Is the Green Deal a con or contemporary thinking?

According to the Press Association the Government has informed peers in the House of Lords that their “plans to reduce the carbon footprint of homes across the country will bring greater energy security and protect pensioners from fuel poverty.” My concern is that the “Green Deal” turns out to be somewhat of a “Texas two-step”, but lets hope it is a genuine policy that will actually work, though I still am worried it may have in part been devised to help mask/offset the massive increase in energy costs that some have predicted is just a matter of time.

The Press Association stated that the House of Lords was told that “consumers will have to pay for modifications, which include insulation and double-glazing, with the savings they would otherwise make from lower energy bills.”

Also that government proposals announced to the 2nd chamber by Energy and Climate Change Minister Lord Marland would also mean “energy companies would be obliged to reduce carbon emissions, while wind turbines would be connected to the UK’s grid.”

Furthermore the Energy Bill, which gained an unopposed second reading in the Lords, also aims to ensure sufficient gas will be available during emergencies and provides a “stable and predictable market”. To pay for the environmentally-friendly alterations costing up to £6,500, homes would be fitted with a meter detailing the energy saving as a result of the modifications, Lord Marland said.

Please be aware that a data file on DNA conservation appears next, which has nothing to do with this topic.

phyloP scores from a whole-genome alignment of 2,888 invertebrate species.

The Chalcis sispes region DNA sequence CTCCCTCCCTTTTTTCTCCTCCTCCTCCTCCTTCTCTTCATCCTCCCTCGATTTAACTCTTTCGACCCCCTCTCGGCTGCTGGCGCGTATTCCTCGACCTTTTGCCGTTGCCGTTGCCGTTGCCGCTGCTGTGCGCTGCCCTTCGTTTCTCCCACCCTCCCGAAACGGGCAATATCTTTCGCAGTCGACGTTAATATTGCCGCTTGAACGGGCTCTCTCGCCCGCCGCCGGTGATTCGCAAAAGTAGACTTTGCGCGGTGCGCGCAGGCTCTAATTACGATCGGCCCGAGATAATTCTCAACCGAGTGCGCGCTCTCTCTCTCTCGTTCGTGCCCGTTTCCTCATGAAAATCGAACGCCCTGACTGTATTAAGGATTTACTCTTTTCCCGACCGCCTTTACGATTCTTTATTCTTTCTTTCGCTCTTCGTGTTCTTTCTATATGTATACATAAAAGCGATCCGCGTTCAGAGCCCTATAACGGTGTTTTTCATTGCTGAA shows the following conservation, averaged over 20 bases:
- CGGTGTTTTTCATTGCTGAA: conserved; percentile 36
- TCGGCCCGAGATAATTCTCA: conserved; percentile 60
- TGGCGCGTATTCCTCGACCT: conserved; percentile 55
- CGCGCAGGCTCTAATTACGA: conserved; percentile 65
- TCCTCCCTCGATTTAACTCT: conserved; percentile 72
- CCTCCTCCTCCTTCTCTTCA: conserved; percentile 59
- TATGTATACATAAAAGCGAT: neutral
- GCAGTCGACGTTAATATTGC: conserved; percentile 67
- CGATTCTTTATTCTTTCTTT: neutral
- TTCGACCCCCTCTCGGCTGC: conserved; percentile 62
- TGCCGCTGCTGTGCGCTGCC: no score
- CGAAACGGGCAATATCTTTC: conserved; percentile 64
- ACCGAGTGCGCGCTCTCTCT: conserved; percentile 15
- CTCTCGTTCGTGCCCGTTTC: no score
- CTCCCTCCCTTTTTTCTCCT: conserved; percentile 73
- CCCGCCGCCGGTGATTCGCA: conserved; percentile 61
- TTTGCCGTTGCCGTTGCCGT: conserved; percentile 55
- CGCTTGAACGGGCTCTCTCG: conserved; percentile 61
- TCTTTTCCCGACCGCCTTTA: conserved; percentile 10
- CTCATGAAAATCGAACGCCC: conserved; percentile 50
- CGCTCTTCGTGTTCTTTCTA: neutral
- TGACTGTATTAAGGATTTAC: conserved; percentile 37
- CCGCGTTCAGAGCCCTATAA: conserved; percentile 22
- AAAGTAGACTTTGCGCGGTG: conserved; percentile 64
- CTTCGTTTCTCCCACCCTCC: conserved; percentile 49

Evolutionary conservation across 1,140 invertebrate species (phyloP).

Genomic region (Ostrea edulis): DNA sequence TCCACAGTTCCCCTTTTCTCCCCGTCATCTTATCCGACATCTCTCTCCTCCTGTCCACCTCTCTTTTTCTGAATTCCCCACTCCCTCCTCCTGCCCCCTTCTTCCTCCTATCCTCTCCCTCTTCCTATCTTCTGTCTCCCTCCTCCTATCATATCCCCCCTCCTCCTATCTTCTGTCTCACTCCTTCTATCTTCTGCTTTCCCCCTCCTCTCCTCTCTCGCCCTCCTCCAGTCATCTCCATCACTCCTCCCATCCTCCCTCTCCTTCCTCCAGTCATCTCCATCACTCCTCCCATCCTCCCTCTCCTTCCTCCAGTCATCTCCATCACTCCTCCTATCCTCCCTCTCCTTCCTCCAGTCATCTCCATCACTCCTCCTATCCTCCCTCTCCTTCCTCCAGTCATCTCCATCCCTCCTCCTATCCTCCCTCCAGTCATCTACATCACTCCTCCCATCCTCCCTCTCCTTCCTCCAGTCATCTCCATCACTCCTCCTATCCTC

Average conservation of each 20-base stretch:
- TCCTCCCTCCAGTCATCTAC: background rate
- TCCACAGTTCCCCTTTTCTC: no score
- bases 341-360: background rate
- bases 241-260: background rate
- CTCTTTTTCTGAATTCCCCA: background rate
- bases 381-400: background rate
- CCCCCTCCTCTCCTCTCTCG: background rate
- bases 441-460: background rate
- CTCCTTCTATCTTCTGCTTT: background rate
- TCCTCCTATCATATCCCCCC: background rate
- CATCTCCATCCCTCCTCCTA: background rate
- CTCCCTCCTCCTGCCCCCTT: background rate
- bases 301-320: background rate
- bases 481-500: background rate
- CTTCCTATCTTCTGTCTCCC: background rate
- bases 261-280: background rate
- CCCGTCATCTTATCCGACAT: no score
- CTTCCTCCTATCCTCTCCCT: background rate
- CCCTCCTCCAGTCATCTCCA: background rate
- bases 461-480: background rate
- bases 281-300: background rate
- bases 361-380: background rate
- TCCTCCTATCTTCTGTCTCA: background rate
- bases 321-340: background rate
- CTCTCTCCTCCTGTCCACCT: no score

The Press Association understands that “payments would then be taken from that saving over a period of up to 25 years to cover the cost of the insulation or double glazing.”

“The instalments would never be greater than the cost of the energy saved, removing any risk to the consumer, the minister added. When the home transferred ownership, responsibility for the instalments would transfer with it, he said.
In rented accommodation, tenants would be responsible for paying the instalments but if landlords refused to make the alterations the Government would look at legislating to force them to make improvements.”

The Government estimates the number of people working in insulation could rise from 27,000 at present to 250,000 within the next decade. Lord Marland said the Bill would “stimulate innovation, competition and the supply chain” while at the same time safe-guarding consumers if an energy company went in to insolvency. In those cases their energy would be provided for until they had been transferred to a different supplier.”

“The Green Deal will help reduce energy bills for the long term and make our houses more energy efficient,” Lord Marland said. Lets hope he is right and this is not a smoke and mirrors policy, but instead a modern workable approach to cutting carbon emissions and reducing our carbon footprint.


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